Many talented ceramicists and sculptors call Red Dirt Studio their home, and it is one of the best places to see the latest cutting edge work being created in the greater DC area. I recently visited her in the studio to catch up and see images of her recent commissions and installation. She had just returned from installing a large piece at a spa in Arizona and has been collaborating with a well-known designer on pieces for his new DC store. Other projects include a commissioned installation at the US Embassy in Djibouti and writing a chapter for U. S. Geologic Survey’s Soil and Culture. Recent exhibitions include Swept Away: Dust, Ashes and Dirt at the Museum of Arts and Design in New York. She is especially proud of receiving the 2012 Arts Excellence Award from the Prince Georges Arts and Humanities Council at their inaugural Arts Gala Awards. Visit Margaret virtually html or stop by the Red Dirt Studio at their next opening, it will be an art experience like no other.

dirt drawings, detail red puddle


| January 2014


Follow me on Twitter @cornwellstyling 540-905.1515 John Eric Home 39


| January 2014

Winter Cabbage with Beans Braised Beef Short Ribs Spiced Cherry-Apple Crisp Joaquin “Jocko” Fajardo, Personal Chef

John Eric Home 41

Winter Cabbage with Beans, Coconut and Coriander Dried Haricot Beans

1 pound

Napa Cabbage

1 head


2 medium

Vegetable or Peanut Oil

2 Tbs


3 cloves

Green Cardamom Pods

8 each

Mustard Seeds

1 Tsp

Cumin Seeds

1 Tsp

Ground Turmeric

2 Tsp


3 small, hot

Plum Tomatoes, chopped 2, 14-ounce cans



a pinch

Coconut Milk

1 cup

Fresh Cilantro

1 large handful


2 each

Kale Greens

1 bunch

| January 2014

Recipe provided by Joaquin “Jocko� Fajardo

Preparation Soak the dried beans in cold water overnight. The next day, boil the beans until tender in deep unsalted water. Drain and set aside. (If you are using canned beans, rinse them under cold running water, then set aside). Peel the onions, cut them in half and slice thinly. Add to the oil in a large, deep pan and let them soften, coloring lightly, over moderate heat. Peel and chop the garlic and add to the onions. Crack-open the cardamom pods and extract the tiny seeds. Crush these coarsely, using a pestle and mortar or a heavy rolling pin, then stir them into the softening onions. Crush the coriander seeds and then the mustard, and add them to the onions with the whole cumin seeds, ground turmeric, a generous seasoning of salt and black pepper. Cook, stirring regularly, for at least five minutes, so that the spices toast in the heat. Seed and finely chop the chiles and add, with the chopped tomatoes, 1他 cup of water and a pinch of sugar, followed by the cooked beans. Simmer gently over low heat, stirring occasionally, cover partially with a lid and cook for 35-40 minutes. Mix the coconut milk into the sauce, simmer for a further five minutes, then add the cilantro leaves and the lime juice. When the curry is almost ready, shred a bunch of greens and cabbage finely, steam briefly and add them to the curry. Serve beneath lightly salted cod or salmon for a delicious appetizer on a cold evening or lunch on a crisp afternoon.

John Eric Home 43

Braised Beef Short Ribs

with Potato Puree, Swiss Chard and Horseradish Cream Ribs Beef Short Ribs 6 each - 14-16 oz. each (ask for 3-bone center cut) Thyme Leaves 1 Tbs Thyme Sprigs 4 each Black Pepper 1 Tbs Pearl Onions 3 dozen Extra-Virgin Olive Oil ½ cup Onion, diced 1 cup Carrot, diced 1/3 cup Celery, diced 1/3 cup Bay leaves 2 each Balsamic Vinegar 2 Tbs Port Wine 1 ½ cups Hearty Red Wine 2 ½ cups Beef or Veal Stock 6 cups Flat Leaf Parsley 4 sprigs Swiss Chard 2 bunches Kosher salt and black pepper Potato Puree Russet Potatoes 1 ½ pounds Yukon Gold Potatoes 1 ½ pounds Heavy Cream ¾ cup Whole Milk ¾ cup Butter, unsalted 8 oz. Kosher Salt Horseradish Cream Crème Fraiche Horseradish Kosher Salt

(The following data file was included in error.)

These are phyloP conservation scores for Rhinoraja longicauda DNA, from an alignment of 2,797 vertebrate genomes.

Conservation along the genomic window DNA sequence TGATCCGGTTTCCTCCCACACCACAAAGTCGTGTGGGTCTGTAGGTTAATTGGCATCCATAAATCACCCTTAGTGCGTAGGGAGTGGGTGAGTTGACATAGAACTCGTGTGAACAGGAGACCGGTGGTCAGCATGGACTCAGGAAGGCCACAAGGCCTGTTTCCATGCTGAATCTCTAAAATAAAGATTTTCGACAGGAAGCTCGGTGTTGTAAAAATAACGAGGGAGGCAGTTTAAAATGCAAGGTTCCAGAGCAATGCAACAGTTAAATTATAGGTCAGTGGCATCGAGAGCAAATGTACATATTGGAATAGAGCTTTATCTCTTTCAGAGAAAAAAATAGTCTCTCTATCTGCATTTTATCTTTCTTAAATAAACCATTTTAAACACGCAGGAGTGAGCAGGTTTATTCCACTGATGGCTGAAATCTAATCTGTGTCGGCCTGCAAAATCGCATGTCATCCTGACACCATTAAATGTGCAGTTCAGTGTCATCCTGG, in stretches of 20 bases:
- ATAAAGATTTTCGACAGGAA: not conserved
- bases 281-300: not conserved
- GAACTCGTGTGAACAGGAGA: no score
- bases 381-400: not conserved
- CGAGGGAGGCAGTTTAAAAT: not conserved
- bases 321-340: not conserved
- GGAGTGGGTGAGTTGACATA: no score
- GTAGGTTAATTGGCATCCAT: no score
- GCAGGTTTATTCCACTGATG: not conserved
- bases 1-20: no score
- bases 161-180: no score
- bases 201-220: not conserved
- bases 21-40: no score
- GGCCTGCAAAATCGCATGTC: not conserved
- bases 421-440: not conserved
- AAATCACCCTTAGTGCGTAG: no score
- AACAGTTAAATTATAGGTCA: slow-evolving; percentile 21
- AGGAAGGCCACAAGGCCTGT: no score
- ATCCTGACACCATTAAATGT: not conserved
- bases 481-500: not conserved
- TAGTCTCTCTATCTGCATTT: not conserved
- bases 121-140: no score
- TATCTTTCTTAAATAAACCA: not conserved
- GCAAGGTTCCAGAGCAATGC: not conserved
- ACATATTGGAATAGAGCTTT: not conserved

| January 2014

¾ cup 1 Tbs

Recipe provided by Joaquin “Jocko” Fajardo

Preparation Short Ribs Season the short ribs with 1 tablespoon thyme and cracked pepper. Use your hands to coat the meat well. Cover and refrigerate overnight. Remove ribs from refrigerator, preheat the oven to 425 degrees. Toss pearl onions with 2 tablespoons olive oil, 1 teaspoon thyme, ¾ teaspoon salt, and a pinch of pepper. Spread them on a baking sheet and roast for 15 minutes or until tender. When they have cooled, slip off the skins with your fingers and set aside. Turn the oven down to 325 degrees. Heat a large sauté pan over high heat for 3 minutes. Pour in 3 tablespoons olive oil, and wait a minute or two, until the pan is very hot and almost smoking. Place the short ribs in the pan and sear until they are nicely browned on all three meaty sides. It will take at least 15 minutes. When the ribs are nicely browned, transfer them to a braising pan, lying flat, bones up, in one layer. Turn the heat down to medium, and add the diced onion, carrot, celery, thyme sprigs, and bay leaves. Cook 6-8 minutes, until the vegetables just begin to caramelize. Add the balsamic vinegar, port and red wine. Turn up heat to high to reduce liquid by half. Add the stock and bring to a boil. The stock mixture should almost cover the ribs. Tuck the parsley sprigs in and around the meat. Cover tightly with aluminum foil and a tight-fitting lid if you have one. Braise in the oven for about 3 hours. Let the ribs rest 10 minutes in their juices, and then transfer them back to a baking sheet. Turn the oven up to 400 degrees and place the short ribs in the oven for 10-15 minutes, to brown. Strain the broth into a saucepan, pressing down on the vegetables to extract all juices. Skim the fat from the sauce and, if the broth seems thin, reduce it over medium-high heat to thicken slightly. Heat a large sauté pan over high heat for 2 minutes. Tear Swiss chard into large pieces. Add 3 tablespoons olive oil to the pan, and stir in the cooked pearl onions. Add half the Swiss chard, and cook a minute or two, stirring the greens in the oil to help them wilt. Add a splash of water and the second half of the greens. Season with a heaping ¼ teaspoon salt and pinch of ground black pepper. Cook for a few more minutes, stirring frequently, until greens are tender. Place the Swiss chard on a large warm platter, and arrange the short ribs on top. Spoon lots of braising juices over the ribs. Serve the hot potato puree and horseradish cream on the side. Potato Puree Place the potatoes, whole and unpeeled, in a large saucepot. Add 2 tablespoons salt and fill the pot with cold water. Bring the potatoes to a boil over high heat, turn down the heat to low, and simmer about 45 minutes, until tender. When the potatoes are cooked through, strain them, and set them aside to cool for 10 minutes or so. Heat the cream and milk together in a saucepan, then turn off the heat. When the potatoes have cooled, peel them and pass them through a food mill or potato ricer. Put the ‘riced’ potatoes in a heavy-bottomed pan. Heat them over medium heat a few minutes, stirring continuously with a wooden spoon, to dry them out a little. Add the butter slowly, stirring constantly. Season with 2 ½ teaspoons salt. When all the butter has been incorporated, slowly stir in the warm cream mixture until you have a smooth puree. Taste for seasoning. Horseradish Cream Combine the crème fraiche and horseradish in a small bowl. Season with ¼ teaspoon salt and pepper. Taste for balance and seasoning.